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NIOSH Research Methods Demonstrate that Breathing Nanoparticles May Result in Damaging Health Effects


October 2010
DHHS (NIOSH) Publication Number 2010-158
A magnification of a spongy-looking particle fills this image. Along the bottom are tick marks indicating measurement. In the bottom right hand corner, just under the tick marks, is numerical notation 5.00um

Granulomatous inflammation in the alveolar region 28 days after inhaling single-walled carbon nanotubes.

A Story of Impact:

Nanotechnology has the potential to revolutionize countless products, create computers smaller and faster than once could be imagined, and fight diseases such as cancer. According to the Project on Emerging Nanotechnology, by the summer of 2009 there were 1,015 consumer products using nanotechnology. That represents nearly a 19-fold increase over the 54 products listed in 2005. Nanotechnology involves the manipulation of matter at a near-atomic scale. Nanoparticles measure from 1 to 100 nanometers in size, with 1 billion nanometers forming a meter. For comparison, a billion inches would nearly circle the Earth 2 times.

A nanoparticle of a certain material can behave much differently than a larger, more familiar-sized particle of the same material. Early research shows that materials that enter the body as nano-sized particles may have harmful health effects, even for some materials previously considered safe at larger sizes.

The National Institute for Occupational Safety and Health (NIOSH) is a leader in researching the health effects that nanoparticles may have on workers who handle them and who are exposed to them. NIOSH recently published research that measured for the first time the health effects of inhaling a common nanoparticle, the single-walled carbon nanotube. In this study, researchers examined what happens when mice breathe in carbon nanotubes.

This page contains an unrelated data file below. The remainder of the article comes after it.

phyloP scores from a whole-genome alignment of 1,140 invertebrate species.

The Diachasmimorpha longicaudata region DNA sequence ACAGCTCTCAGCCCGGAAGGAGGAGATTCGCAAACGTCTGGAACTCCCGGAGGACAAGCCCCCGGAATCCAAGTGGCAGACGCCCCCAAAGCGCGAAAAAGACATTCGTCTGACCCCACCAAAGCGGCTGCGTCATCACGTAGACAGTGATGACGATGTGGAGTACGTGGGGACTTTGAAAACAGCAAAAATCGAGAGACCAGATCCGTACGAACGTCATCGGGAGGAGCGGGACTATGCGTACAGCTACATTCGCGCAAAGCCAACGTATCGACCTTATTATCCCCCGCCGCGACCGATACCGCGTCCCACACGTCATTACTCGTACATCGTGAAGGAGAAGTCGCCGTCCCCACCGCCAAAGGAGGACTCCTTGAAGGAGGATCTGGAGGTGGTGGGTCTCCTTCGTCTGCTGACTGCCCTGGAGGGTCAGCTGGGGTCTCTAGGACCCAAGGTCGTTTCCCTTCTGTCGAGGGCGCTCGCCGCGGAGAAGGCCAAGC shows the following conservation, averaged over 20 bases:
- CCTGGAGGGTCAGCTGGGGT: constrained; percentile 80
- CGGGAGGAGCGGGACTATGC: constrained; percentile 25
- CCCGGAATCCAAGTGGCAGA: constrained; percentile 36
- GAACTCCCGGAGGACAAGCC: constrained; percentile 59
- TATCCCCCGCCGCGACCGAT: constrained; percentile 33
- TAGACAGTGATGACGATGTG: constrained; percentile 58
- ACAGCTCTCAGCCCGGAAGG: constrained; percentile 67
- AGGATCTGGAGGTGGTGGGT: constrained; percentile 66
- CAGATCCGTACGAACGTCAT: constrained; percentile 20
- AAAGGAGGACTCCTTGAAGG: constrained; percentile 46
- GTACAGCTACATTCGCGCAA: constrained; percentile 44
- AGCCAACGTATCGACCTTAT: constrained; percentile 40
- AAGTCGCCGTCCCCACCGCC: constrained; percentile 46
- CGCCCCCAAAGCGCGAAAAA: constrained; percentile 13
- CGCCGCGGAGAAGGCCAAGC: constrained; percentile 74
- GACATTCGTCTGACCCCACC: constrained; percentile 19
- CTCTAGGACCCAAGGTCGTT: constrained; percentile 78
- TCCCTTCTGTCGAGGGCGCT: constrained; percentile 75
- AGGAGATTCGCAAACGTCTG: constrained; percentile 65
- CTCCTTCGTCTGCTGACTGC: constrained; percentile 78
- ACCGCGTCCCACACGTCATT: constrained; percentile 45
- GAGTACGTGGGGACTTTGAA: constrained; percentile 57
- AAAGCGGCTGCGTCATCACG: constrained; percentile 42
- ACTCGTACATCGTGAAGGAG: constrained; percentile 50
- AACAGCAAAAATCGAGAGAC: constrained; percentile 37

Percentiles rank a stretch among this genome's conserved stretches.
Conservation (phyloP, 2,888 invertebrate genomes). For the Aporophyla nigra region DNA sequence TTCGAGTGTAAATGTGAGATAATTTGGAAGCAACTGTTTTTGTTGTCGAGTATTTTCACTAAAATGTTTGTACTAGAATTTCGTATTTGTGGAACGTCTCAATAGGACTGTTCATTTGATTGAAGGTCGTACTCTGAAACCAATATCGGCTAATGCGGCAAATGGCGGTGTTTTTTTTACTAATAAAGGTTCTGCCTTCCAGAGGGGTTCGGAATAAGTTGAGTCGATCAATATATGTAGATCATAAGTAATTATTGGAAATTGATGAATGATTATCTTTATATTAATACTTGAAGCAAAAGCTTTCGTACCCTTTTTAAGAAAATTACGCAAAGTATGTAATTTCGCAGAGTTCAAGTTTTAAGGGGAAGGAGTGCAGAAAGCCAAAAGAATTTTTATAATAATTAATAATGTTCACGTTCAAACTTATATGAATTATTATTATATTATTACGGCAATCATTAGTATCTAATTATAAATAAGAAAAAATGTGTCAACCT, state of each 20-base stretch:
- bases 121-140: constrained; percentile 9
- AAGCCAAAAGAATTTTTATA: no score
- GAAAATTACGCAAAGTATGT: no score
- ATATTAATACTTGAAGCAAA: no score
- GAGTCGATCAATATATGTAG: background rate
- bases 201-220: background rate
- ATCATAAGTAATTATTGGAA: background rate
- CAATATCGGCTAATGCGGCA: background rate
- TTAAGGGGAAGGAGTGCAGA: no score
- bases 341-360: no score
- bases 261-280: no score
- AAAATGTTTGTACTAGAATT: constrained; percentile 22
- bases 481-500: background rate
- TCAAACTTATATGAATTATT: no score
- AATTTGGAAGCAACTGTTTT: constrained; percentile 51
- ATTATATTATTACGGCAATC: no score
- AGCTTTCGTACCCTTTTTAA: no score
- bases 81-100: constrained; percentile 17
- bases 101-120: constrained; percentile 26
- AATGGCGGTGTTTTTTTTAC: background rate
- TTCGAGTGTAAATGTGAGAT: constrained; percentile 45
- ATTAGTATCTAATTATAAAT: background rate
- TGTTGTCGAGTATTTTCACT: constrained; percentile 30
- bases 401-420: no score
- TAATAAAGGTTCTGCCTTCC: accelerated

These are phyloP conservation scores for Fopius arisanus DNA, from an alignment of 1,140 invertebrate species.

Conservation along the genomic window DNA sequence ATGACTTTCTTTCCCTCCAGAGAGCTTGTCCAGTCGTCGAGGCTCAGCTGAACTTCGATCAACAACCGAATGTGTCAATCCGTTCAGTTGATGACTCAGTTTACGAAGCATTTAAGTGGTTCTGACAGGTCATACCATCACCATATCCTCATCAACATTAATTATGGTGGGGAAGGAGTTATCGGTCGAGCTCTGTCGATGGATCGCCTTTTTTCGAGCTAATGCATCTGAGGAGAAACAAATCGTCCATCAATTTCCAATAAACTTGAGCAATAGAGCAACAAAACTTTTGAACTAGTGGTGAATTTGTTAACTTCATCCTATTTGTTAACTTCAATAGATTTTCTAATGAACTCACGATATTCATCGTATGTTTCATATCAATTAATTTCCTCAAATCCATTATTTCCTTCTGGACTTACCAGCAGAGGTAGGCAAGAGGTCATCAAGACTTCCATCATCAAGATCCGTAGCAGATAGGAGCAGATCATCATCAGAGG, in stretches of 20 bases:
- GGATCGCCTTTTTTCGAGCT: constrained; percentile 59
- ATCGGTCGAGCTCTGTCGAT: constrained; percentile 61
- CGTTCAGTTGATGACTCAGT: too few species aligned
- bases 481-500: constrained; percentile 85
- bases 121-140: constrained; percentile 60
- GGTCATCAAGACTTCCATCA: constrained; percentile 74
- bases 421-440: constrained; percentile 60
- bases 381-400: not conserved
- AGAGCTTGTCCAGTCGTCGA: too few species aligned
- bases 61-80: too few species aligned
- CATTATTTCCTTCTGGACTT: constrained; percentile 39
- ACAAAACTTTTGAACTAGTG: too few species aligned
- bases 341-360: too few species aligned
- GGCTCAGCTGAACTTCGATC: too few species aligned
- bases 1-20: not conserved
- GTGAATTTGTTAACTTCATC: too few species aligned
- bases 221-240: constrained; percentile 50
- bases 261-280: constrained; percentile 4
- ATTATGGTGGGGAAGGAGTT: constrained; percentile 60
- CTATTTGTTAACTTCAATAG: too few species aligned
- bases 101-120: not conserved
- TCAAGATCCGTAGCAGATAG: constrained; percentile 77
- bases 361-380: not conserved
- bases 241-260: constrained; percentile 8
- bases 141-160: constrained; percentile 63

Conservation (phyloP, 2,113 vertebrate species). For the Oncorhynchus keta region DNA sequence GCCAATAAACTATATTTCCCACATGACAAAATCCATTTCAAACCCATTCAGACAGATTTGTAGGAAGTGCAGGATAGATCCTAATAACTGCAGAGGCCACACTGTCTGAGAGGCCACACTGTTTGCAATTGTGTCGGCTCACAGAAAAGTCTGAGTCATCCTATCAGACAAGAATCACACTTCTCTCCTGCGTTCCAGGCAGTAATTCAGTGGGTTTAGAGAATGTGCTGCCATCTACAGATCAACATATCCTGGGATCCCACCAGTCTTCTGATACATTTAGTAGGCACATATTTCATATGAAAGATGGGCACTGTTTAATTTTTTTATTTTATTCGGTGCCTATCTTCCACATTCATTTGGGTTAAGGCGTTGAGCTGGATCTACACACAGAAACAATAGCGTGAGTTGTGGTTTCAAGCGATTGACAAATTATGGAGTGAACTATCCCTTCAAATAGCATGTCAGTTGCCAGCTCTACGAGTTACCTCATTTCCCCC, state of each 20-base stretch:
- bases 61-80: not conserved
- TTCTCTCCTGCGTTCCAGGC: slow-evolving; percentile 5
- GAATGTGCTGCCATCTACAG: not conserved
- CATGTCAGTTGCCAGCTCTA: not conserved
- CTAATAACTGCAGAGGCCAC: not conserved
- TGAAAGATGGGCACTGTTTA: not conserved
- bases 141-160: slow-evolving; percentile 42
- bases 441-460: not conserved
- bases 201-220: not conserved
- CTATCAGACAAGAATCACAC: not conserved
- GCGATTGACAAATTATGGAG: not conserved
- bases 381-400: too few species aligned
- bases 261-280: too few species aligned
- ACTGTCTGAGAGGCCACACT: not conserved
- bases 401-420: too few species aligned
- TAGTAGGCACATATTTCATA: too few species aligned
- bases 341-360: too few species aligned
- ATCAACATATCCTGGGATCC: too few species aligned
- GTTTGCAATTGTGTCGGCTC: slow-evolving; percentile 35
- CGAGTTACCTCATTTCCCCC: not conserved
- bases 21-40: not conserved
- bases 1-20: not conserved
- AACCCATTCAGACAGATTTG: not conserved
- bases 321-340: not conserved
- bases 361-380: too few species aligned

Previously, scientists studied mice by using aspiration, or mixing the nanotubes in a fluid that is then delivered into the respiratory system of the mice. The aspiration experiments found that the immune system reacted to nanotubes in the same way as an infection. Strong inflammation produced swelling, scarring, and genetic mutations to cells in the lungs of the mice. There were two major critiques of the aspiration research. First, nanotubes were introduced into the lung as a single bulk amount, and second, the particles tended to clump together when mixed in the fluid. Researchers wondered what effects would be produced by inhalation of the particles because nanotechnology workers can be exposed to situations where they could breathe in particles in the air.


To effectively answer this question, NIOSH scientists invented a way to suspend nanotubes in air so the concentration of particles could be carefully controlled. This was a true breakthrough because it was the first time a well-characterized controlled aerosol of a carbon nanotube had been generated. Mice were then placed into a carefully controlled environment where they would breathe the air containing the particles. Scientists studied the effects of this exposure after 1, 7, and 28 days. Although the effects were similar, these new results demonstrated that carbon nanotubes were more potent when inhaled than when aspirated. In addition, this research has shown early indications of serious health outcomes that may have longer term effects such as cancer, and therefore, ongoing research is important to more clearly understand the implications of exposure to carbon nanotubes. This study and continued NIOSH research could soon help the development of occupational safety and health recommendations for carbon nanotubes that will protect the health of nanotechnology workers.


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Visit for more information about NIOSH research in the area of nanotechnology. Authors of Inhalation Versus Aspiration of Single-Walled Carbon Nanotubes in C57BL/6 Mice: Inflammation, Fibrosis, Oxidative Stress, and Mutagenesis—Anna Shvedova, Elena Kisin, Ashley Murray, Victor Johnson, Olga Gorelik, Sivaram Arepalli, Ann Hubbs, Robert Mercer, Phouthone Keohavong, Nancy Sussman, J. Jin, J. Yin, Samuel Stone, The-hsun Chen, Gregory Deye, Andrew Maynard, Vince Castranova, Paul Baron, and Valerian Kagan; Health Effects Laboratory Division; NIOSH—received the 2009 Alice Hamilton Award in the Biological Sciences category.